On reading vs reading into

How not to benefit from the Quran

In an article that appeared some months ago in these pages, I lamented the fact that a big chunk of Muslims was content to ‘revere’ the Quran instead of understanding it with a view to implementing it in their lives. So that all but a small minority makes it a point to enthusiastically recite the Quran (for ‘blessings’) without ever feeling the need to read a word of it. Although that is sadly the case, it is not that the average Muslim (even if he does not know any Arabic) is completely unaware of the contents of the Quran. The Quran is ubiquitous in all Muslim societies, and one cannot help catching the translation of this fragment here and that fragment there. The question I propose to explore today is this: Despite knowing in varying degrees the contents of the Quran (albeit in bits and pieces), how come so many of the Muslims succeed in paying no heed to it whatsoever? By paying heed to the Quran, I mean adapting their lives to its teachings.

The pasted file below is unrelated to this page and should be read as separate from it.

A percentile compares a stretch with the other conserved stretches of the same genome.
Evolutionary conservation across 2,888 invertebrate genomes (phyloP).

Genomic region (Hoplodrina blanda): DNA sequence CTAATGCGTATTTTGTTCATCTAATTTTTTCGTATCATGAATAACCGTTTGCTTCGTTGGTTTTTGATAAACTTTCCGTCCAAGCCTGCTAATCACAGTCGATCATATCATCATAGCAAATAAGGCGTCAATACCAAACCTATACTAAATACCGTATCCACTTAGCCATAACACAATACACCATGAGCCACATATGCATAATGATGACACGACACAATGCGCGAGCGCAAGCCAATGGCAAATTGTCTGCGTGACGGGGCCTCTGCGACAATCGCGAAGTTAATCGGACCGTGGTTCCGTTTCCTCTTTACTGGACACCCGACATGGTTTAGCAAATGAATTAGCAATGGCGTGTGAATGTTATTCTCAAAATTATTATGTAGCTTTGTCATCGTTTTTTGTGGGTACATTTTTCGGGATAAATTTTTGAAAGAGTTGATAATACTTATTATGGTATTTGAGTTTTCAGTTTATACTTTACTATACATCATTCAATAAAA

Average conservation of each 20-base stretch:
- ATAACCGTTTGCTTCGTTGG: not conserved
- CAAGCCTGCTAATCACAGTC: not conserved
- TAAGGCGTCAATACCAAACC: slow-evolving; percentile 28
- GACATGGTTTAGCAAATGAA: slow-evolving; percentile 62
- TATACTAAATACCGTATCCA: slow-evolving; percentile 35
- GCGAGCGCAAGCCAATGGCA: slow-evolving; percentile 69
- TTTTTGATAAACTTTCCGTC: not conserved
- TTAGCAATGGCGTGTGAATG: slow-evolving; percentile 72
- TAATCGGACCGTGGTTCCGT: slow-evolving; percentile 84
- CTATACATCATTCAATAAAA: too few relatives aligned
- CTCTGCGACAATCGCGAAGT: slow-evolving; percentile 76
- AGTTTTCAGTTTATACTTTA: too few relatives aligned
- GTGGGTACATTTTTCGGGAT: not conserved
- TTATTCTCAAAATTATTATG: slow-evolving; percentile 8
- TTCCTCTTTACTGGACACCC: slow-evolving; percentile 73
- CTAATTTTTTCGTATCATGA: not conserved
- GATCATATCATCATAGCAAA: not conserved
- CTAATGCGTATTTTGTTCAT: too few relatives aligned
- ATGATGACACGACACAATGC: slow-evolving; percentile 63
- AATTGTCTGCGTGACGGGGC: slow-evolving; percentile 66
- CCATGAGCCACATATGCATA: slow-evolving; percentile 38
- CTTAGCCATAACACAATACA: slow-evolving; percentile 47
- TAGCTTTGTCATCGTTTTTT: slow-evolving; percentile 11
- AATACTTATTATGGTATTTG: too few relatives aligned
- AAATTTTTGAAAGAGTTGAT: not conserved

The major stumbling block when it comes to receiving guidance from the Quran is the failure to surrender one’s ego. For if one is merely looking to rationalize one’s preconceived notions, then one is certain to find plenty of material in the Quran– one can find that kind of support from any book drawn at random from the bookshelf. If, on the other hand, one is sincerely looking for guidance, it is imperative to leave one’s ego at the door so to speak. If one fails to do that (and way too many Muslims are guilty of it), then any part of the Quran that is brought to one’s notice is apt to only reinforce one’s delusions and wishful thoughts.

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A more subtle problem concerns the question of who exactly does any given part of the book address. Failing to get it right in either direction yields some very unfortunate results. We are all too familiar with the enthusiasts who mistake a specific instruction for a general one, and consequently are only too eager to, say, take up arms in their private capacity when the instruction is meant for the state and not the individual or the group. This sort of error is well documented, and it is not my subject today. I will focus here on the opposite error of mistaking a general instruction or criticism for a specific one. One comes across a verse that says, ‘O Prophet…’ (peace be upon him) or ‘O People of the Book…’ or ‘O Children of Israel…’ and it is very tempting to think that the verse is addressed specifically to the Prophet, to Christians and/or the Jews and has therefore nothing to do with the Muslim reader. Often, it is a mistake.